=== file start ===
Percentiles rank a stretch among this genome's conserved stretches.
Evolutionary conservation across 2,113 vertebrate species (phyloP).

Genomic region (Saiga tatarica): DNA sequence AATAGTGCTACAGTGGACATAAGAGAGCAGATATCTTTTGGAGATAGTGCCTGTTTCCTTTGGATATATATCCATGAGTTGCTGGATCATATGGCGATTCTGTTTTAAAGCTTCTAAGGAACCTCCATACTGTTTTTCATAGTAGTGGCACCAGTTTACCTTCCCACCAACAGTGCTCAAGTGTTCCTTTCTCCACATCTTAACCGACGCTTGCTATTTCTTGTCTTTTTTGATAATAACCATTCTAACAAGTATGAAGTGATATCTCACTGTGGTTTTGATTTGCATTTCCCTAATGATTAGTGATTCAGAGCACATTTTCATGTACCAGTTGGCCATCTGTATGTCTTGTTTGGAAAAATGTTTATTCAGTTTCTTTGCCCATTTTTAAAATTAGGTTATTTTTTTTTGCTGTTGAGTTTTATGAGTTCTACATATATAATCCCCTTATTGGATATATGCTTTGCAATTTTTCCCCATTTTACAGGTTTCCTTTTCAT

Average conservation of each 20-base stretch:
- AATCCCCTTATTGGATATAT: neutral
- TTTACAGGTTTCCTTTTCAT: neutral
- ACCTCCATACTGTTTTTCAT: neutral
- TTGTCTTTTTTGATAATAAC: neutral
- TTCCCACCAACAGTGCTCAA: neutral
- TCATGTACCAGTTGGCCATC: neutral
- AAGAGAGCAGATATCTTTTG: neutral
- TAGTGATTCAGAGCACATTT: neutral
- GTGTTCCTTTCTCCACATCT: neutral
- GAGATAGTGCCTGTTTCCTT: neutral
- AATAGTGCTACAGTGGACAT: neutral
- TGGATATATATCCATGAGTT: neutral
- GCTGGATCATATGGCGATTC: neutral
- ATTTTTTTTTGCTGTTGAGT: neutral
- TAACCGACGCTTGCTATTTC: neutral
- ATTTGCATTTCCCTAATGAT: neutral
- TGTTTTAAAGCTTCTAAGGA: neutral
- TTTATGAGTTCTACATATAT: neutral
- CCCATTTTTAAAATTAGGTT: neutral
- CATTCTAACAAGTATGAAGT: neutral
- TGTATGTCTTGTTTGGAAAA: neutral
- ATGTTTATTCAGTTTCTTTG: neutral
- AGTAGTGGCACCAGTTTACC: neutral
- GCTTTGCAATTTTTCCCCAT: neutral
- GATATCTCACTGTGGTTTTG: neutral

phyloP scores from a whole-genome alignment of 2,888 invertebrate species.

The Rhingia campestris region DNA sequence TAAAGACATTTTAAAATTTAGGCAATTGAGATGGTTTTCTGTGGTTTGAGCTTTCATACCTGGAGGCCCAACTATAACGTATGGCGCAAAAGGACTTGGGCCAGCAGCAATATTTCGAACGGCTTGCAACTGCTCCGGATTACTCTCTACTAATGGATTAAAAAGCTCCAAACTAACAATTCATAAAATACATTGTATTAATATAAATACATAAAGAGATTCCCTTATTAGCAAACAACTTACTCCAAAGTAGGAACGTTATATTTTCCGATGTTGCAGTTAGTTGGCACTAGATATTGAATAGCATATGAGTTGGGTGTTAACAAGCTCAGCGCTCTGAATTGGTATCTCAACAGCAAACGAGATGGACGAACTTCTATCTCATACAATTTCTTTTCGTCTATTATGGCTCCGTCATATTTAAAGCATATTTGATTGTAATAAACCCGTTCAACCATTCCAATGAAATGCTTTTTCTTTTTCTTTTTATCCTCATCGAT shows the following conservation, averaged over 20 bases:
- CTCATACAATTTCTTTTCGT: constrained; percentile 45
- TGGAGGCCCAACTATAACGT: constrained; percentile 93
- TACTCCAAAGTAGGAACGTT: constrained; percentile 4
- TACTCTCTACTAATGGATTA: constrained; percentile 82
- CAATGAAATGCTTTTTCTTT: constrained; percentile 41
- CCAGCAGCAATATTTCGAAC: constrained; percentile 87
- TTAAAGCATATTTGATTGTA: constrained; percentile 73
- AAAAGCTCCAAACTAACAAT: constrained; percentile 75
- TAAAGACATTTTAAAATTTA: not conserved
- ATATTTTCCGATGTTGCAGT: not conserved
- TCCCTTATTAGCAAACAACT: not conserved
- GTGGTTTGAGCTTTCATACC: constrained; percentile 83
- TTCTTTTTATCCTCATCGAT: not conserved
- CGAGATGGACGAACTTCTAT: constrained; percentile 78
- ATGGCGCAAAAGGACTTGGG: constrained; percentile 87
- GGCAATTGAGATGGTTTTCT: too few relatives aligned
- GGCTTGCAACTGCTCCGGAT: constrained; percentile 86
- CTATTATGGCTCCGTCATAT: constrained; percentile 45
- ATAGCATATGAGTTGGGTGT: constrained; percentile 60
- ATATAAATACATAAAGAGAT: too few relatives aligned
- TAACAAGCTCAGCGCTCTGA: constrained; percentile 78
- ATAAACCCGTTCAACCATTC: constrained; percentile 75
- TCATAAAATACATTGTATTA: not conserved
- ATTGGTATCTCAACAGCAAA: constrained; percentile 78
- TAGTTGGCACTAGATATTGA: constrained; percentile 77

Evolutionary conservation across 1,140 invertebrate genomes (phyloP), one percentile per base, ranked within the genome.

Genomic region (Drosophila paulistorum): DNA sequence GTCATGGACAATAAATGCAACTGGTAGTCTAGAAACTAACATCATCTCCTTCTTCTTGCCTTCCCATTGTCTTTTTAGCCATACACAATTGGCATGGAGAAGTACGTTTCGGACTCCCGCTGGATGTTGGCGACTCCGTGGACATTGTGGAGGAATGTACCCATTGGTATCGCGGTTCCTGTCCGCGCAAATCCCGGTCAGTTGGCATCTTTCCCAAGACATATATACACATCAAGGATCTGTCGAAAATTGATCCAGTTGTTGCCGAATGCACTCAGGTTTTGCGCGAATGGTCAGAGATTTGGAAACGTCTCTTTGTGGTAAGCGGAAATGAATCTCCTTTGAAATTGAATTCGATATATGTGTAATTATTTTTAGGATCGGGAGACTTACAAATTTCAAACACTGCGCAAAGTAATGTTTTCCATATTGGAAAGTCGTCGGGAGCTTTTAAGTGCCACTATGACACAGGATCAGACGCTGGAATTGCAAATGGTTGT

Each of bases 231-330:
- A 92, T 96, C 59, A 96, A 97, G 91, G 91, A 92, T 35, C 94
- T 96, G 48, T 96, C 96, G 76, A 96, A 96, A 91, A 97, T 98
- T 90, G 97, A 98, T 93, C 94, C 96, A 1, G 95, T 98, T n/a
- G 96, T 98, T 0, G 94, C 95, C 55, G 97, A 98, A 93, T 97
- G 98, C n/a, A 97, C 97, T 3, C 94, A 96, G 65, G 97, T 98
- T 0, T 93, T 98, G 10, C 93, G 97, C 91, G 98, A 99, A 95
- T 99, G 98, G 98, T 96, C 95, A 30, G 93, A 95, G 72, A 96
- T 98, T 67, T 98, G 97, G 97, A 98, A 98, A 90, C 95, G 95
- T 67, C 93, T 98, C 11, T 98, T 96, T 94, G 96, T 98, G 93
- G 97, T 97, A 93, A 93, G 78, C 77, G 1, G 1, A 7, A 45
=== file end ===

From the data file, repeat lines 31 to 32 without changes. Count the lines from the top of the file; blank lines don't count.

The Rhingia campestris region DNA sequence TAAAGACATTTTAAAATTTAGGCAATTGAGATGGTTTTCTGTGGTTTGAGCTTTCATACCTGGAGGCCCAACTATAACGTATGGCGCAAAAGGACTTGGGCCAGCAGCAATATTTCGAACGGCTTGCAACTGCTCCGGATTACTCTCTACTAATGGATTAAAAAGCTCCAAACTAACAATTCATAAAATACATTGTATTAATATAAATACATAAAGAGATTCCCTTATTAGCAAACAACTTACTCCAAAGTAGGAACGTTATATTTTCCGATGTTGCAGTTAGTTGGCACTAGATATTGAATAGCATATGAGTTGGGTGTTAACAAGCTCAGCGCTCTGAATTGGTATCTCAACAGCAAACGAGATGGACGAACTTCTATCTCATACAATTTCTTTTCGTCTATTATGGCTCCGTCATATTTAAAGCATATTTGATTGTAATAAACCCGTTCAACCATTCCAATGAAATGCTTTTTCTTTTTCTTTTTATCCTCATCGAT shows the following conservation, averaged over 20 bases:
- CTCATACAATTTCTTTTCGT: constrained; percentile 45